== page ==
I did not think multi-cueing was a part of the programme but was concerned about the sight words aspect. This seems to be covered at the expense of the phonics tracks as far as I can see. Hammered, you mention that the reading track using silent reading is for reading comprehension. Can you tell us what sort of text is used for this - ie does it contain only correspondences and tricky words which the children have learned to that point? I do personally think that decodable text is vital until children have learned the code and reached a certain point on fluency in decoding.

Also you say that it is based on the the 42 sounds and alternatives but it does look like onset and rime is used (are these the chunks referred to or are these syllables)?

Any further information would be very useful. Many thanks,

Anna

Hammered
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Post by Hammered » Sat Oct 06, 2007 4:07 pm

It is difficult to explain on here as the programme is so detailed but I will try and explain my understanding.

In terms of the reading track, the author has told me when I trained she believed this to be possibly the most powerful track for progress- this does not necessarily fit in with SP thinking. The comment I made about it being for comprehension is probably not entirely accurate as there is also an element of learning new words by sight involved. The books selected are not decodable but are reading scheme books, intended to be a very gradual progression with slowly introducing new vocabulary. They are selected to contain words the children can read (I think she recommends 95%+ but I would need to check that). Any words that can't be read are told to the reader.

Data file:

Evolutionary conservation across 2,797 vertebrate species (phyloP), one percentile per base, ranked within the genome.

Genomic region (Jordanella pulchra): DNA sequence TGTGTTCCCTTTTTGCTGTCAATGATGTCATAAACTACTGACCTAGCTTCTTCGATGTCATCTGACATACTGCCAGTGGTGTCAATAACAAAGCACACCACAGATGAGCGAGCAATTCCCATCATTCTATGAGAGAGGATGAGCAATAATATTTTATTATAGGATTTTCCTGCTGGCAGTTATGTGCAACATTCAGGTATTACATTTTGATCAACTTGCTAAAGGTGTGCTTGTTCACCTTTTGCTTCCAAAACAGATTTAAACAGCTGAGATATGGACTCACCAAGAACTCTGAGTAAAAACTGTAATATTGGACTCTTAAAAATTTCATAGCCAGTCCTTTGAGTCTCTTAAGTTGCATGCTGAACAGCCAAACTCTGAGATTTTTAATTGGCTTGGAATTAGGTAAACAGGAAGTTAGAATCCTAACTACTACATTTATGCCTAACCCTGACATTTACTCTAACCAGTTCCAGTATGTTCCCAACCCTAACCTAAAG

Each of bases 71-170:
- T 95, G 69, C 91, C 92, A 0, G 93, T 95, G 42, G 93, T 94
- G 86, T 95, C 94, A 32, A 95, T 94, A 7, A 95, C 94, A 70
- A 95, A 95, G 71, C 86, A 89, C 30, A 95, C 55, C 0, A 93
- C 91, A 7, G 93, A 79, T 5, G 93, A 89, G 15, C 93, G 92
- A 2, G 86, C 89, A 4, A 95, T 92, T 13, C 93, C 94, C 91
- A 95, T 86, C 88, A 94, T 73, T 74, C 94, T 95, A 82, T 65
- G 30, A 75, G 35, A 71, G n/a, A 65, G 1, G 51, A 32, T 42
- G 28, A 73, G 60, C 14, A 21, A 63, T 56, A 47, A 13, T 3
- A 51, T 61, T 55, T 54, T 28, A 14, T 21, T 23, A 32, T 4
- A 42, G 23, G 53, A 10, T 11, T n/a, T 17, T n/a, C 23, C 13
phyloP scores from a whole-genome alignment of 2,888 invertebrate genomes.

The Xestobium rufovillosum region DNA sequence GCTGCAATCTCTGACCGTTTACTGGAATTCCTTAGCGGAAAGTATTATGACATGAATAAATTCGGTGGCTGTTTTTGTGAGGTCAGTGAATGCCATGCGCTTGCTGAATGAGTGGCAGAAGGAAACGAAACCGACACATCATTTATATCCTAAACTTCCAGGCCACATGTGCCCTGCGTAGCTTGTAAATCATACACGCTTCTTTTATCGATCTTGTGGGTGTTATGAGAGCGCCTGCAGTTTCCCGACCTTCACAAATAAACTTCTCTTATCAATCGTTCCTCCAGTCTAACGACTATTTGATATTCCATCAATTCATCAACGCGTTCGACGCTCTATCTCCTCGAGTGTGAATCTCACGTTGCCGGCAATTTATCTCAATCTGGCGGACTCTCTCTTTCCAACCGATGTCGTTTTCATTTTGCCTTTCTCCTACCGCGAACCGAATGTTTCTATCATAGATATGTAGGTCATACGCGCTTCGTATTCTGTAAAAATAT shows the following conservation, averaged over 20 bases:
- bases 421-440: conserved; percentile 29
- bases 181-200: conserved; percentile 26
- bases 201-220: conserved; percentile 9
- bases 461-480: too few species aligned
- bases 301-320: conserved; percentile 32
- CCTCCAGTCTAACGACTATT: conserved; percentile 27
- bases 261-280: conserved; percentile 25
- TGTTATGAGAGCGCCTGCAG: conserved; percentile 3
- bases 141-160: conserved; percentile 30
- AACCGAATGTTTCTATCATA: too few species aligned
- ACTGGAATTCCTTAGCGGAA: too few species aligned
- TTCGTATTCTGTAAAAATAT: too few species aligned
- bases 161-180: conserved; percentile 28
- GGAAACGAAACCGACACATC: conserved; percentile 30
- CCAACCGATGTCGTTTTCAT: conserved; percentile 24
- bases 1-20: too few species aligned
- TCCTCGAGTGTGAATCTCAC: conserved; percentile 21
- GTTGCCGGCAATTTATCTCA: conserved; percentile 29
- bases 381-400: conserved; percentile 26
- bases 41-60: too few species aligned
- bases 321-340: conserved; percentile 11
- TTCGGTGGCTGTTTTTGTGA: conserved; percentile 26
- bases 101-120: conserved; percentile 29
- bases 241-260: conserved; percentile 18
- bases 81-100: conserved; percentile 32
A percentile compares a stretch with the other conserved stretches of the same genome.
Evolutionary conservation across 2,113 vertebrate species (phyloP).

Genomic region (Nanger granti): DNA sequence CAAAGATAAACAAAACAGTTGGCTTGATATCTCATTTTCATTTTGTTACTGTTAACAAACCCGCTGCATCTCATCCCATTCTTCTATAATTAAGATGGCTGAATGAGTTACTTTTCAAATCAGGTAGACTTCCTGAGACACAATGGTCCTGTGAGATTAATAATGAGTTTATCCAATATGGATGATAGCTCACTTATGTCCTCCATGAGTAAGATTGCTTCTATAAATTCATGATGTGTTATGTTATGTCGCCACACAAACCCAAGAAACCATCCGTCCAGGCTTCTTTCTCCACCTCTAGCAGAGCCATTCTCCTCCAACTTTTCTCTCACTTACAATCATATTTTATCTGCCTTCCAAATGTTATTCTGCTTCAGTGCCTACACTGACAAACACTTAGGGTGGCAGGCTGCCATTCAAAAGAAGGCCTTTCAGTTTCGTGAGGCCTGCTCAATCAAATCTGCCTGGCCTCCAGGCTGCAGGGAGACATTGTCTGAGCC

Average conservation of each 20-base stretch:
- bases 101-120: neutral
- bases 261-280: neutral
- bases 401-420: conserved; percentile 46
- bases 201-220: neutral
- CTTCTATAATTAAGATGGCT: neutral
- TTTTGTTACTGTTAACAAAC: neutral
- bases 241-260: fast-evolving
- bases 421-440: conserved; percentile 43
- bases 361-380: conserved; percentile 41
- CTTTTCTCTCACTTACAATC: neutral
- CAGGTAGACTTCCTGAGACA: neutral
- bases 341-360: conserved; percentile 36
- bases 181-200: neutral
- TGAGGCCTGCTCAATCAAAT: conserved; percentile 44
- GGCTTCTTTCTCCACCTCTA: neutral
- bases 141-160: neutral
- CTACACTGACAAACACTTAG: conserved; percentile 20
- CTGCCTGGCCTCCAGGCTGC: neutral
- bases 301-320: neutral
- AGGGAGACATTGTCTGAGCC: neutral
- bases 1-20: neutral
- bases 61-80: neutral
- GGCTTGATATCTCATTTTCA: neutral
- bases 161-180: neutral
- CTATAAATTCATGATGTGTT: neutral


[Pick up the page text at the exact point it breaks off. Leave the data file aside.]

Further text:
I am not sure where onset and rhyme comes in? Chunks is effectively segmenting using digraphs. There is a technique for teaching children to blend which involve using onset and rhyme as a stepping stone to individual phonemes.

It took me a 2 terms to train and all the TAs at our school have struggled to support the programme due to the complexity and the strictness by which you need to use the techniques. I understand why it percieved as a closed programme but I can understand 100% why the author has made it so difficult for people to carry it out as the effectiveness is all in the details.

chew8
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Post by chew8 » Sat Oct 06, 2007 5:44 pm

What I have seen 'my' remedial teacher doing with the weaker children (she has up to 6 in a group) is using flashcards with digraphs etc. on them to check the children's knowledge of grapheme-phoneme correspondences. I thought these were part of the Tracks kit. In one case, a Y3 boy arrived at the school not even knowing sounds for all the single letters - she asked me to work with him on this. There are also cards with words on them, colour-coded according to GPC complexity. She gives each child a pile of these, at the child's own level, then goes round the group getting each child to read his/her words. Any that they misread go to the back of the pile so that they come up again at the end.

I gather that one thing the Tracks author believes is that very weak blenders can't manage more than 3 sounds, so I think she does recommend teaching blends as units - e.g. 'sp - ot' etc. But then I think Irina Tyk may do this, too, and her results are excellent.

JennyC.

Judy